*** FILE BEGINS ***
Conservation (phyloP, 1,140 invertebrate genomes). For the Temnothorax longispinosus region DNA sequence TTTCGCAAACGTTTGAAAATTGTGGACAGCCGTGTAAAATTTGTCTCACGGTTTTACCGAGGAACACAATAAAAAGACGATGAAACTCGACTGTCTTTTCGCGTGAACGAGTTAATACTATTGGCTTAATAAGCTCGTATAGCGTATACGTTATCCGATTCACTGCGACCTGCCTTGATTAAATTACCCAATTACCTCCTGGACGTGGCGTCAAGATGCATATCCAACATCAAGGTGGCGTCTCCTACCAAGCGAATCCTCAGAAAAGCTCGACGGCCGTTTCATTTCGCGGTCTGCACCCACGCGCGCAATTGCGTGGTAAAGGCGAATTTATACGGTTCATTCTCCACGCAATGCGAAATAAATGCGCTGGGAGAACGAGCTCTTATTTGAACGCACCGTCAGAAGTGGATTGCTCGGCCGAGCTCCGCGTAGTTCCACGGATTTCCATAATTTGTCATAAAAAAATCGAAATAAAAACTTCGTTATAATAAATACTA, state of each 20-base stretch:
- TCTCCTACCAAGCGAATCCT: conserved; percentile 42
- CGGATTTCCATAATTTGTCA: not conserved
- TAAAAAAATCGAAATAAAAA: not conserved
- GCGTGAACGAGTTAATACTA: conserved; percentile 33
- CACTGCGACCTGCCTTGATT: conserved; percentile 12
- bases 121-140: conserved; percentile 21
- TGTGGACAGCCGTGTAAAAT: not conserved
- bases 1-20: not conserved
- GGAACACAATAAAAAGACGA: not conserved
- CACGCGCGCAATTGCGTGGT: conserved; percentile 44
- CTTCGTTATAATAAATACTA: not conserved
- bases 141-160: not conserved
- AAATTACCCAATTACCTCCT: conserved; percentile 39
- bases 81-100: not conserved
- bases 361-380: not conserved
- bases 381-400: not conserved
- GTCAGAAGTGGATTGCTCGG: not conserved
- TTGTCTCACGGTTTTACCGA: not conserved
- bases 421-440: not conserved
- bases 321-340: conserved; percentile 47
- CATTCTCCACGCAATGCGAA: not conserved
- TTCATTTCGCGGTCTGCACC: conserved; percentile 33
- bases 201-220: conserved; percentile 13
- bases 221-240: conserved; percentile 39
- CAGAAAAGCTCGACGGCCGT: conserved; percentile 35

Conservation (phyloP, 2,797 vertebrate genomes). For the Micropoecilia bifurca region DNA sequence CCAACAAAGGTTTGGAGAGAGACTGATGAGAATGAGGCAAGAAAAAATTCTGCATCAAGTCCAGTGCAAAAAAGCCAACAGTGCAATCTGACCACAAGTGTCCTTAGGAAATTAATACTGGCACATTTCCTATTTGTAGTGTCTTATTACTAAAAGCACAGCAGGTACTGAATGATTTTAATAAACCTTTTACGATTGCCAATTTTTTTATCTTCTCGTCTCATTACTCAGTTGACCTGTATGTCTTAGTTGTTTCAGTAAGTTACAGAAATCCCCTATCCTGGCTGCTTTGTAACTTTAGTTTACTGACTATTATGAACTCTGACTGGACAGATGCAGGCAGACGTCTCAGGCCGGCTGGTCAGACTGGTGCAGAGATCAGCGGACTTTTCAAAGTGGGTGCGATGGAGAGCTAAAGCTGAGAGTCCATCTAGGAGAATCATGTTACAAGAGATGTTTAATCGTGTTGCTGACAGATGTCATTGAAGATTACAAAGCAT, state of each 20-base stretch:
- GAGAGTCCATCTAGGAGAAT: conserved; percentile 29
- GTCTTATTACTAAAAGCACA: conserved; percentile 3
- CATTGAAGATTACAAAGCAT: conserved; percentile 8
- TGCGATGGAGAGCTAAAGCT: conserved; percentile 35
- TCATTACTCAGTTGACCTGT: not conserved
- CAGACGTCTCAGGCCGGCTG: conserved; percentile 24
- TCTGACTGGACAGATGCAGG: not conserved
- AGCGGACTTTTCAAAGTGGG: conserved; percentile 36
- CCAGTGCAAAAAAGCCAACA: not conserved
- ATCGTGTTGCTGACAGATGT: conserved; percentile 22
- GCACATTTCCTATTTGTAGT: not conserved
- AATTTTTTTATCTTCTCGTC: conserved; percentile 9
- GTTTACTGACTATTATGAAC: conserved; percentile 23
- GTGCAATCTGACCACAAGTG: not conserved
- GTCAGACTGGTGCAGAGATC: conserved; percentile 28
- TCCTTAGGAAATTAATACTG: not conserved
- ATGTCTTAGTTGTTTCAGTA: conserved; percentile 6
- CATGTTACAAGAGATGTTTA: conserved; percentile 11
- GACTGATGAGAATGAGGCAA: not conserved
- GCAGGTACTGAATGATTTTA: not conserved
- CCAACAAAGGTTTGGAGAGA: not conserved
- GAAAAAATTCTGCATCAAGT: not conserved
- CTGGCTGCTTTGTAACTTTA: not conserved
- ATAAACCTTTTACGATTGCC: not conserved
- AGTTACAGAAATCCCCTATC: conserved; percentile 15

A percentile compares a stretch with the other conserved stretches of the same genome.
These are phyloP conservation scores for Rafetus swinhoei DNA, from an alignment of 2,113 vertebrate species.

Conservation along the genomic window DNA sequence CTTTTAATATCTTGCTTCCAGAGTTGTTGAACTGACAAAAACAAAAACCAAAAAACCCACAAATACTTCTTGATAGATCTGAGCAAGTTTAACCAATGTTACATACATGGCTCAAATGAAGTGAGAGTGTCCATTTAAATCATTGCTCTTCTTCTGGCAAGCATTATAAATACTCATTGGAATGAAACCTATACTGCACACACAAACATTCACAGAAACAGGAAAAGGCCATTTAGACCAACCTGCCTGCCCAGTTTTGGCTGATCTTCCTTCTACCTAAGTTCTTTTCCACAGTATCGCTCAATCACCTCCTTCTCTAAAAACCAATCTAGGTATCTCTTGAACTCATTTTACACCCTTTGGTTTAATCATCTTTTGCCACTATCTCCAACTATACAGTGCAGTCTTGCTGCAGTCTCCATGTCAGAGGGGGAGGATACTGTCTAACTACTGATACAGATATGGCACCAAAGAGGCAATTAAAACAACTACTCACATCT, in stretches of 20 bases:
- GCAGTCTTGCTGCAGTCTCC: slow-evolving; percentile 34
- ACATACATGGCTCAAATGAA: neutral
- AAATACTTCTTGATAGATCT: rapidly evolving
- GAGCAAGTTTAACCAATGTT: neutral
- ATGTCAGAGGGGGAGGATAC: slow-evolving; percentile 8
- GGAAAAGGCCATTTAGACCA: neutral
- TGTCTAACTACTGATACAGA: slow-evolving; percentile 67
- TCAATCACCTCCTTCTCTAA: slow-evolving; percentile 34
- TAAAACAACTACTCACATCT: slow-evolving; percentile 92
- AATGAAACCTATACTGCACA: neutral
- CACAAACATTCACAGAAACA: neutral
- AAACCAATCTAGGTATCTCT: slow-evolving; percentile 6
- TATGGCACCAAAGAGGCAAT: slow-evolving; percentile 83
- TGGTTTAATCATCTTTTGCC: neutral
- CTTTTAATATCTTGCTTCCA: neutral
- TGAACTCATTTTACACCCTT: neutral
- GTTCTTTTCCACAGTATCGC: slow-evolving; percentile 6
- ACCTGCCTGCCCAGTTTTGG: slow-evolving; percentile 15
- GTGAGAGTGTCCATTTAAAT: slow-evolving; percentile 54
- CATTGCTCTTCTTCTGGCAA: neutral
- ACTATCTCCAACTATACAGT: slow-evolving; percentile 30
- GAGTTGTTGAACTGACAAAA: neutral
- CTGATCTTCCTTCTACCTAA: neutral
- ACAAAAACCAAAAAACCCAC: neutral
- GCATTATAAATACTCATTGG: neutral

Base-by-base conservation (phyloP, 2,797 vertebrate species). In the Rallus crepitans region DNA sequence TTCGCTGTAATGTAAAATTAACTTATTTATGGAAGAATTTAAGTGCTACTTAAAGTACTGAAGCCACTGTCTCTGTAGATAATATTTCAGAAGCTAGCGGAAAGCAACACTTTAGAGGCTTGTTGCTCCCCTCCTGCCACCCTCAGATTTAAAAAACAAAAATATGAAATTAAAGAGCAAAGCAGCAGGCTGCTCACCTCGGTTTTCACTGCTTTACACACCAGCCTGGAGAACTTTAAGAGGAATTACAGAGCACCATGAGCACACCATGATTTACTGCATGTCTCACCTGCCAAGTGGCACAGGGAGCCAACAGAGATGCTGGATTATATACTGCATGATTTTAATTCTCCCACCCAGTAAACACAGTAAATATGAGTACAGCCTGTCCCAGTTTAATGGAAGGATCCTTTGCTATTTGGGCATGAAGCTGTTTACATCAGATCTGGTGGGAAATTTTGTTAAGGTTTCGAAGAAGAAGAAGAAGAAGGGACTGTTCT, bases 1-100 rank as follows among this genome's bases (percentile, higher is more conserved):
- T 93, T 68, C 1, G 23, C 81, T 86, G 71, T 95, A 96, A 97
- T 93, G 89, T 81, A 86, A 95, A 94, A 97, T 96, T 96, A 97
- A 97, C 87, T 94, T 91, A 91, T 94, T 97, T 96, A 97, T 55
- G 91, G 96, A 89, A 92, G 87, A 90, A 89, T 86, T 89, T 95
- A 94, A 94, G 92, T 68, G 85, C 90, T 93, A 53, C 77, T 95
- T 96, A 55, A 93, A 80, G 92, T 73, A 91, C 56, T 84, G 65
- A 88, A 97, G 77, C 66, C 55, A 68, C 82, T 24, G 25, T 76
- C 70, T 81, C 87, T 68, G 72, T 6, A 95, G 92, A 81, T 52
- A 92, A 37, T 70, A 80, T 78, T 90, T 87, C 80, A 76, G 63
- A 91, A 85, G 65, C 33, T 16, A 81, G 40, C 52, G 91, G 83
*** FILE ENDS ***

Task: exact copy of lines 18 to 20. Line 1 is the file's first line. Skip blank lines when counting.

- GTCAGAAGTGGATTGCTCGG: not conserved
- TTGTCTCACGGTTTTACCGA: not conserved
- bases 421-440: not conserved